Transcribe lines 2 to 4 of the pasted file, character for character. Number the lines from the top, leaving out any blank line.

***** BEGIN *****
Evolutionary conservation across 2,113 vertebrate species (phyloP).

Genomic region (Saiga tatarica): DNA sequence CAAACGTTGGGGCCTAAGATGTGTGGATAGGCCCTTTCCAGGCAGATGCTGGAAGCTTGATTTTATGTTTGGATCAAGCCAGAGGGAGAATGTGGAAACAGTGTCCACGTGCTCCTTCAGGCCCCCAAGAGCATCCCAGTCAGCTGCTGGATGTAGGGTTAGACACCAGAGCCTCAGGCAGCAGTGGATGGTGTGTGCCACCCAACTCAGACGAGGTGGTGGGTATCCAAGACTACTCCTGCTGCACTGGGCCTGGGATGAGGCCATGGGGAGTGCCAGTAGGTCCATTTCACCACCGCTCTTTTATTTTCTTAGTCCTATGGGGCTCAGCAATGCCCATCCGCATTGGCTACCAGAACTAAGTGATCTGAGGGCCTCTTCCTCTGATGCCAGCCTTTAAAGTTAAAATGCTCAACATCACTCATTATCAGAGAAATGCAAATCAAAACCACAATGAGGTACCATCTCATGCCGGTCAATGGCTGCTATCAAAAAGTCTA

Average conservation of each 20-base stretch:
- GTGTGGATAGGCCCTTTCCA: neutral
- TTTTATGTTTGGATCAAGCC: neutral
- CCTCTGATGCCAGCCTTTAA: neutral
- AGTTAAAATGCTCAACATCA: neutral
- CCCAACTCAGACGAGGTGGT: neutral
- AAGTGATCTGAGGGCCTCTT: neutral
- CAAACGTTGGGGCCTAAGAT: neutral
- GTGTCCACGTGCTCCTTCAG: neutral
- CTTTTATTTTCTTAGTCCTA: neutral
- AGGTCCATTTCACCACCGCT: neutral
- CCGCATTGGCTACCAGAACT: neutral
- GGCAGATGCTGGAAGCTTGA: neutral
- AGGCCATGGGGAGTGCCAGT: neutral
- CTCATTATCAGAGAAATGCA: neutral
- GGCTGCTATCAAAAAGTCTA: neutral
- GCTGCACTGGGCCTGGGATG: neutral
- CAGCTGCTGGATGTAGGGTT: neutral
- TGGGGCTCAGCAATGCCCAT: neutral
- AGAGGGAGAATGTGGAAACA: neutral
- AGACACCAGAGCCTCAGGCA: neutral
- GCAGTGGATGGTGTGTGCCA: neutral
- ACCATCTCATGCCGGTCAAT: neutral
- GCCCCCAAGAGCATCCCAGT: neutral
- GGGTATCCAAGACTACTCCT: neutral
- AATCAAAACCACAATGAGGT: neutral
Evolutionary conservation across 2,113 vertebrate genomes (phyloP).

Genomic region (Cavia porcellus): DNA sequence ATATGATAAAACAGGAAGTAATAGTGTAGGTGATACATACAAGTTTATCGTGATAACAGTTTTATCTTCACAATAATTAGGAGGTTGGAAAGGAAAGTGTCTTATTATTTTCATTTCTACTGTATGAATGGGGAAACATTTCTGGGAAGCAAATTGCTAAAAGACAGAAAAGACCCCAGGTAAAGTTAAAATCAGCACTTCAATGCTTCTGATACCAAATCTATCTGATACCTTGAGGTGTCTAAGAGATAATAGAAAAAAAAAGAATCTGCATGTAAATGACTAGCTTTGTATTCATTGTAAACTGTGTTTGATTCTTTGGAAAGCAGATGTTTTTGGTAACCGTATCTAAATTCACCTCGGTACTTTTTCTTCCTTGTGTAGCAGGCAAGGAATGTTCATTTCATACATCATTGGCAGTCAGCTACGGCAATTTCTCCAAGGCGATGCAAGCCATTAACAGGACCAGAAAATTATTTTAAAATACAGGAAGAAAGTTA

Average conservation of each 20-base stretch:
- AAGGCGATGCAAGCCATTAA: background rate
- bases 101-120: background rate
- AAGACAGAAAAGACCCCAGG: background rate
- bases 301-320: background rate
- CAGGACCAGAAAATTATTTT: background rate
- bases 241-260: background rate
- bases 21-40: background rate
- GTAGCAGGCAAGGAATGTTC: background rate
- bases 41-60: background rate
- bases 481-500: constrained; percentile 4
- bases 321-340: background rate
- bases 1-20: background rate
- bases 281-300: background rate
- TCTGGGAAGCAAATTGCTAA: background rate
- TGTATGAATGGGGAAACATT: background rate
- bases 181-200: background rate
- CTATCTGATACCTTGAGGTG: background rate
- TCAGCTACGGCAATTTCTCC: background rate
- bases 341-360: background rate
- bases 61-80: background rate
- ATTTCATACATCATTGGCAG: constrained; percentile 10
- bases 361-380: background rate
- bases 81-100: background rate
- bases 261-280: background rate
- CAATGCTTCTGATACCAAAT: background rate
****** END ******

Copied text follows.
Genomic region (Saiga tatarica): DNA sequence CAAACGTTGGGGCCTAAGATGTGTGGATAGGCCCTTTCCAGGCAGATGCTGGAAGCTTGATTTTATGTTTGGATCAAGCCAGAGGGAGAATGTGGAAACAGTGTCCACGTGCTCCTTCAGGCCCCCAAGAGCATCCCAGTCAGCTGCTGGATGTAGGGTTAGACACCAGAGCCTCAGGCAGCAGTGGATGGTGTGTGCCACCCAACTCAGACGAGGTGGTGGGTATCCAAGACTACTCCTGCTGCACTGGGCCTGGGATGAGGCCATGGGGAGTGCCAGTAGGTCCATTTCACCACCGCTCTTTTATTTTCTTAGTCCTATGGGGCTCAGCAATGCCCATCCGCATTGGCTACCAGAACTAAGTGATCTGAGGGCCTCTTCCTCTGATGCCAGCCTTTAAAGTTAAAATGCTCAACATCACTCATTATCAGAGAAATGCAAATCAAAACCACAATGAGGTACCATCTCATGCCGGTCAATGGCTGCTATCAAAAAGTCTA

Average conservation of each 20-base stretch:
- GTGTGGATAGGCCCTTTCCA: neutral